Another recent example is the Recycling Partnership’s launch of the Polypropylene Recycling Coalition, an industry collaboration to improve polypropylene (PP) recovery and recycling in the U.S. and further develop the end market of high-quality recycled PP. However, the speed of investment by both government and industry needs to increase. Failure to do so could lead to the wrath of a public that is quickly becoming more sophisticated to sustainability claims and misdirection.

Only 12 percent of plastics were recycled in the U.S. in 2020, while the rest were landfilled, incinerated or exported. Some work has been done around instore collection at drop-off bins. According to How2Recycle, 225 million pounds of recyclables have been collected through their initiatives – a small part of the $183 billion dollar market.

Film producers and packaging converters don’t want mono-material going to landfills or incinerators. Polyethylene, from which a majority of film, wraps and bags are made, is a valuable recyclable material driving the American Chemistry Council’s Plastics Division decision with a goal for 100 percent of plastics to be “recyclable or recoverable” by 2040.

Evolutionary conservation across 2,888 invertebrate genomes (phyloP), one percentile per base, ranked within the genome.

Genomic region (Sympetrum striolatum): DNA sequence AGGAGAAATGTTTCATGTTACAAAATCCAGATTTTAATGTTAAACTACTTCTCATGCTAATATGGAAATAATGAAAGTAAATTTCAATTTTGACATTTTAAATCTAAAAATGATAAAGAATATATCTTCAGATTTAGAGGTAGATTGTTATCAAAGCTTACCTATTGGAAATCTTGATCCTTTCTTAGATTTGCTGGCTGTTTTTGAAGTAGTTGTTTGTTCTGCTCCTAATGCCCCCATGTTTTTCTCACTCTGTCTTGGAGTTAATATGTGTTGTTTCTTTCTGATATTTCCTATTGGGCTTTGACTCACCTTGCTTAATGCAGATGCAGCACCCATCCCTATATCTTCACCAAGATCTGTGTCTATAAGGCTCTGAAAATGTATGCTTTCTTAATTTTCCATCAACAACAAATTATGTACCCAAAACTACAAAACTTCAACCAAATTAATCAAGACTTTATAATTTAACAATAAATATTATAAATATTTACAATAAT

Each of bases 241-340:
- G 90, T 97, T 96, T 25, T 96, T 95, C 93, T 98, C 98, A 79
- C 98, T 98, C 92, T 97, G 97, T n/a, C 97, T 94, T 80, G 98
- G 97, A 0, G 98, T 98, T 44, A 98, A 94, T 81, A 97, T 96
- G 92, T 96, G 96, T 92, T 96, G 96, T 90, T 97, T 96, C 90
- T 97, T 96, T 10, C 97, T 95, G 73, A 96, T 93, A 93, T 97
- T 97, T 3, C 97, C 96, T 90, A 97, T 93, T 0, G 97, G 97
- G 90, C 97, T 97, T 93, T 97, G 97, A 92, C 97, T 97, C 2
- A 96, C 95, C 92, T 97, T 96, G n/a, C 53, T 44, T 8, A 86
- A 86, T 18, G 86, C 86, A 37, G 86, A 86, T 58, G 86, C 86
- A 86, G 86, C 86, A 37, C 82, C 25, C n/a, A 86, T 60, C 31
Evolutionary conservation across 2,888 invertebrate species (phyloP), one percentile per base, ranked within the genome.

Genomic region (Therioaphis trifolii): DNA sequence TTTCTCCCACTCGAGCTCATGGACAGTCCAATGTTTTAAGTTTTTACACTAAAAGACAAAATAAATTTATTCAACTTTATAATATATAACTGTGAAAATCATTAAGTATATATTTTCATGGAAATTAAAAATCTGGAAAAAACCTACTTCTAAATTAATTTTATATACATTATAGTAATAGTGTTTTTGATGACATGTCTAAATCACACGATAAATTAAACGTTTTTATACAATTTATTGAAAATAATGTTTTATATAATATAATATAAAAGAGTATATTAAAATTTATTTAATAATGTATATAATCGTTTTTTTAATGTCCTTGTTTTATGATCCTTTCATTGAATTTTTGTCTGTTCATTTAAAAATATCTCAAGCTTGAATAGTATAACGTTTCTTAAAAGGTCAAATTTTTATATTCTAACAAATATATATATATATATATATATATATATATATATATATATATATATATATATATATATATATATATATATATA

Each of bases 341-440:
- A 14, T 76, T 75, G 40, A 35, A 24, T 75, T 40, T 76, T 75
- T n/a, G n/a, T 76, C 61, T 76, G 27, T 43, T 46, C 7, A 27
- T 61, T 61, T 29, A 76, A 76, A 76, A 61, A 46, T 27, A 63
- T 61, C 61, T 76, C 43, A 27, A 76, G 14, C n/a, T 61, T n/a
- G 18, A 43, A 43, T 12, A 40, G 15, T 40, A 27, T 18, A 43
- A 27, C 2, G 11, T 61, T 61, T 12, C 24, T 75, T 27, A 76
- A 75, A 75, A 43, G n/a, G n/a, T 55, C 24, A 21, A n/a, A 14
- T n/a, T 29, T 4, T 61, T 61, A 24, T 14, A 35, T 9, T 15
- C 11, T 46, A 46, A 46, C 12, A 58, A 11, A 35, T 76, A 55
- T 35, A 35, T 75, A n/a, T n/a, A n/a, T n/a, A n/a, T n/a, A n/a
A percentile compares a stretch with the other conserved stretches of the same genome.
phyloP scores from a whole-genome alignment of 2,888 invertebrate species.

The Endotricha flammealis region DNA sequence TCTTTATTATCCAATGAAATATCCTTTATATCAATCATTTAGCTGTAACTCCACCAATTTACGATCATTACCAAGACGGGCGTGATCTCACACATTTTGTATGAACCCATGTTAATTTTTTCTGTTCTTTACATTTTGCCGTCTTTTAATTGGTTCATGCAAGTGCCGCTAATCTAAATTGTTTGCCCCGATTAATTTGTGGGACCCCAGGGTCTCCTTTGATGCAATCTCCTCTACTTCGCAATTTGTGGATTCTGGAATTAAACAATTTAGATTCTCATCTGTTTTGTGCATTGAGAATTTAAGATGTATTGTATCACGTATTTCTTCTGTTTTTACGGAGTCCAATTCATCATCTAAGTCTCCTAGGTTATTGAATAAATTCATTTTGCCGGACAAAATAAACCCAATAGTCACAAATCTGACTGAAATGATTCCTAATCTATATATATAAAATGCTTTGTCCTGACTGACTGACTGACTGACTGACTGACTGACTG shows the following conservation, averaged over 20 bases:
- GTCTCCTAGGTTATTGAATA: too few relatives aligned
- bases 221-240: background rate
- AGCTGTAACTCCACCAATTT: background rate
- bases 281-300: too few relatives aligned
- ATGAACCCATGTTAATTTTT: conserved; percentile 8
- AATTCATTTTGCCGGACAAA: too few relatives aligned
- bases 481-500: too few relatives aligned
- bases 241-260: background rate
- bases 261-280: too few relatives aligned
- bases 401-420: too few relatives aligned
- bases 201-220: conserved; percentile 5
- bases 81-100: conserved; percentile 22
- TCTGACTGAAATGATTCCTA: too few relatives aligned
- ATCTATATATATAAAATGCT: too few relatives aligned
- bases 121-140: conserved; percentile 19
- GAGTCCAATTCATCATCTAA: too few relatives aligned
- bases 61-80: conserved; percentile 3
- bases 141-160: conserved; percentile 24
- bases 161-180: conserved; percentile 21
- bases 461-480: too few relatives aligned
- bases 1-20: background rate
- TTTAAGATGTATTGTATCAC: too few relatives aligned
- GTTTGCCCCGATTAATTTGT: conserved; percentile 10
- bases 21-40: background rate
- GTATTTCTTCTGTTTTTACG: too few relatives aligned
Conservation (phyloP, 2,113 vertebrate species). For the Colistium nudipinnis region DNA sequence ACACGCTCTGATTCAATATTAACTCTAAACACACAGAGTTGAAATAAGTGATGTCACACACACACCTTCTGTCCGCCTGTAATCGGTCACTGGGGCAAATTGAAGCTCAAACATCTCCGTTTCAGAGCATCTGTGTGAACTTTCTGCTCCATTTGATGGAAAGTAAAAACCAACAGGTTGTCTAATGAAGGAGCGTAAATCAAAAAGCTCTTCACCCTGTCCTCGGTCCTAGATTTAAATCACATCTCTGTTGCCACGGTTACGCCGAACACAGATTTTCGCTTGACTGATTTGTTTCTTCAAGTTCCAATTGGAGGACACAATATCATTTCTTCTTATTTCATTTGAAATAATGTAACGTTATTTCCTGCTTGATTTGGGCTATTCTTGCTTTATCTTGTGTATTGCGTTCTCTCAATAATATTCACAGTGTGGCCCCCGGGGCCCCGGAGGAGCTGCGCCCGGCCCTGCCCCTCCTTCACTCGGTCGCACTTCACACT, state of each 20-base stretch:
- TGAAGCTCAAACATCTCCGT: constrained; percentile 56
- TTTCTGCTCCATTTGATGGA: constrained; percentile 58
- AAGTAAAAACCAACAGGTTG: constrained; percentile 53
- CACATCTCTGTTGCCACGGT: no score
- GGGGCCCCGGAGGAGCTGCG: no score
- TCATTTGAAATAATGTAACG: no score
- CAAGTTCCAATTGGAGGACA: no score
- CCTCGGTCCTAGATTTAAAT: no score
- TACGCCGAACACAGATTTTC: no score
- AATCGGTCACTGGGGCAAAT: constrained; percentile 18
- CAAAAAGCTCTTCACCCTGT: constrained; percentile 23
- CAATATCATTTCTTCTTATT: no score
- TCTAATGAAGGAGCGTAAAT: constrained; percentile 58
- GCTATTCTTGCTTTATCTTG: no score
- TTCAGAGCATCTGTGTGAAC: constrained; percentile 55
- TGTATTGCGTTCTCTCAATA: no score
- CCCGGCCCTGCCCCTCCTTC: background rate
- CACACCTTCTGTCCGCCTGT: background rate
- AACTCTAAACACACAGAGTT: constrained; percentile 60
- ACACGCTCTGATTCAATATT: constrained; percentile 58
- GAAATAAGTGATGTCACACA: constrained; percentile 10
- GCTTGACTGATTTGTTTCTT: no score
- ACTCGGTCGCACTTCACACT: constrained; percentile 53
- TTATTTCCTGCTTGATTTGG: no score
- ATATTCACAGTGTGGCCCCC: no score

Low volume or complex products, such as multilayer films or packaging contaminated with food residue, will need further infrastructure improvements or product redesign to meet such ambitious goals. Companies that move too slowly in their sustainability reviews run the risk of having their decisions dictated to them by patchwork government initiatives.

Adding complexity to the issue is the ambiguity and “wish-cycling” around the recyclability of plastic film, bags and wraps. Allowing said material to end up in curbside bins can have the disastrous consequence. Plastic films and wraps have been the bane of many curbside recyclers, due to the damage inflicted on equipment.

Hope for the future

Although there are many difficult sustainability challenges facing the film and coating industry, the great news is that many people are working together across multiple facets of the industry to create a roadmap that helps the environment, consumers, brands and the suppliers. And adhesives play a critical role as an enabler and a must-have technology that makes the world, as we know it, work.

They also help to lay the foundation of a new era of industrial design and manufacturing under resource constraints. Due to its innovation, versatility and flexibility — not only in selecting technologies and raw materials — the industry now has many options that contribute positively to the way products are conceived and manufactured, reused or recycled.

https://www.worldwildlife.org/publications/an-eco-wakening-measuring-awareness-engagement-and-action-for-nature

https://www.c2ccertified.org/

https://www.fooddive.com/news/nestle-invests-30m-in-closed-loop-fund-to- expand-sustainable-packaging-use/584872/

About the Author

Justine Hanlon works with brands across the value chain to ensure that adhesives help improve compostability, recyclability and a circular economy. Since 1887, H.B. Fuller has been a leading global adhesives provider focusing on perfecting adhesives, sealants and other specialty chemical products to improve products and lives.